The vaginal packing was done using sterile gauze with a contrast (liquid barium) material for defining the ICRU 38 rectal point, which is located 0.5 cm posterior to the posterior vaginal wall. A rectal wire was placed for all patients for calculating the rectal dose as an institute protocol. When using the rectal wire, we calculated the rectal dose using the modified ICRU rectal point, which is along the same line as the ICRU 38 rectal point but extended posteriorly onto the rectal wire, as shown in [Figure 1]. The orthogonal images used for planning are shown in [Figure 1] and [Figure 2].{Figure 1}{Figure 2}

 Results



A total of fifty patients were included in the study. Out of these, there were 60% of patients with FIGO Stage IIB, 38% with FIGO Stage IIIB, and 2% in FIGO Stage IIIC1 at the time of diagnoses. The clinical stage results for the study patients are shown in [Figure 3]. There were a total of fifty patients in the study, but we had to exclude ten patients from our analyses. These ten patients (20%) had either too much (n = 8) or too little (n = 2) contrast material which made the visualization of the rectal point and radiation planning difficult. The rectal doses in the study patients were calculated at the ICRU 38 rectal point and the corresponding rectal point on the rectal wire (modified ICRU rectal point). The brachytherapy doses were calculated as percentage of the prescribed dose to point A, which was 7 Gy/fraction. The modified ICRU rectal point recorded a lower rectal dose (mean of 25%) compared to ICRU 38 rectal point in the study patients. The mean point A dose for the study patients was 6.95 Gy (± 0.23 Gy) on the right side and 7.02 Gy (± 0.05 Gy) on the left side.{Figure 3}

Statistical analysis was done using paired t-test method after testing the data for normality with Kolmogorov–Smirnov normality test. The mean of rectal dose expressed as percentage of point A dose was 89% (± 12%) at ICRU 38 rectal point and 64% (± 17%) by modified ICRU rectal point method in the study patients.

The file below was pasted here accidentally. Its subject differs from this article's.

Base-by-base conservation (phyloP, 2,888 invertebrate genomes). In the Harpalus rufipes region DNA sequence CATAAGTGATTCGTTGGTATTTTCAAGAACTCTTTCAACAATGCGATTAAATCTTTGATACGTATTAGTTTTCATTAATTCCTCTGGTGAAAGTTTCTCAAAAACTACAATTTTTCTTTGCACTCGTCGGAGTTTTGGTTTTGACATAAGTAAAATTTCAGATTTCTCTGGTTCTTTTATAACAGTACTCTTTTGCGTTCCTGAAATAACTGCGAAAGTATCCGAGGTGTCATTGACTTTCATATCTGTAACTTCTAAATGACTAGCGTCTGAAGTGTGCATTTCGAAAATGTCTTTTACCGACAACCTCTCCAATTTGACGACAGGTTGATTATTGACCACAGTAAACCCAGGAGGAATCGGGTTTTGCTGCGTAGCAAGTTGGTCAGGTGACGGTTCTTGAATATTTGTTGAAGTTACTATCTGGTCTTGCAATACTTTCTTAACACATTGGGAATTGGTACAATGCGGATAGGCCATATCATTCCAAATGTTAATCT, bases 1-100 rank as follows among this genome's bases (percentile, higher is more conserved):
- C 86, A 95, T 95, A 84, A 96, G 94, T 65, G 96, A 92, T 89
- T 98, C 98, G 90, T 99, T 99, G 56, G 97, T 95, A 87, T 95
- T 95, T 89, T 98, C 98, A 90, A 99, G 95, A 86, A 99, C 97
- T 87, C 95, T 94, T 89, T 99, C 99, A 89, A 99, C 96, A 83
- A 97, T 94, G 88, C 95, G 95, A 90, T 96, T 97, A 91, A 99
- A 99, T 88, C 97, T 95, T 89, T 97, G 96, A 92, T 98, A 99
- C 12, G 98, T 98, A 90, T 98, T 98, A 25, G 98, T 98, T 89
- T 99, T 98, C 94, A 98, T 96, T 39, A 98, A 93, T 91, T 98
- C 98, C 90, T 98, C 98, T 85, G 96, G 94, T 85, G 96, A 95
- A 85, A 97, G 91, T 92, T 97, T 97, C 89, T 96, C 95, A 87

The P value for the study was calculated by using the paired t-test method and came out to be 0.0001, which was statistically significant. The rectal doses for the study patients, calculated by the ICRU 38 rectal point by using vaginal contrast packing, showed a minimum dose of 58% and maximum dose of 120% of point A dose, with a mean dose of 89%. Similarly, the rectal doses calculated by the rectal wire method at the modified ICRU rectal point were a minimum of 33% and a maximum of 90%, with a mean value of 64%. The dosimetric results are shown in [Figure 4] and [Figure 5] and [Table 1].{Figure 4}{Figure 5}{Table 1}

 Discussion



In brachytherapy planning for carcinoma cervix, image-guided (computed tomography [CT]-based) 3D planning is more accurate in calculating the rectal doses than 2D planning.[3],[7] However, in centers with high volume of cervical cancer patients, 2D planning is still commonly practiced. The rectal dose calculation based on ICRU 38 points is still appropriate in estimating the rectal toxicity in 2D planning, in spite of its limitations.[8],[9],[10],[11],[12]

The rectal doses recorded according to the ICRU 38 points by using a contrast rectal packing is the standard recommendation for 2D point-based dosimetric calculations for carcinoma cervix ICR. Rectal dose calculation by using a rectal wire as a guide to calculate the rectal dose is less accurate and underestimates the rectal dose when compared to ICRU 38.[3],[13] In spite of the recommendations, many high-volume centers use the rectal wire method.[7] At our institute, we perform both 3D (CT scan)-based brachytherapy planning and 2D point-based brachytherapy planning based on radiographs. We treat about 700–800 carcinoma cervix patients with brachytherapy treatments annually, and given the high volume of patients, we use the rectal wire method as it is easy to visualize on imaging and planning.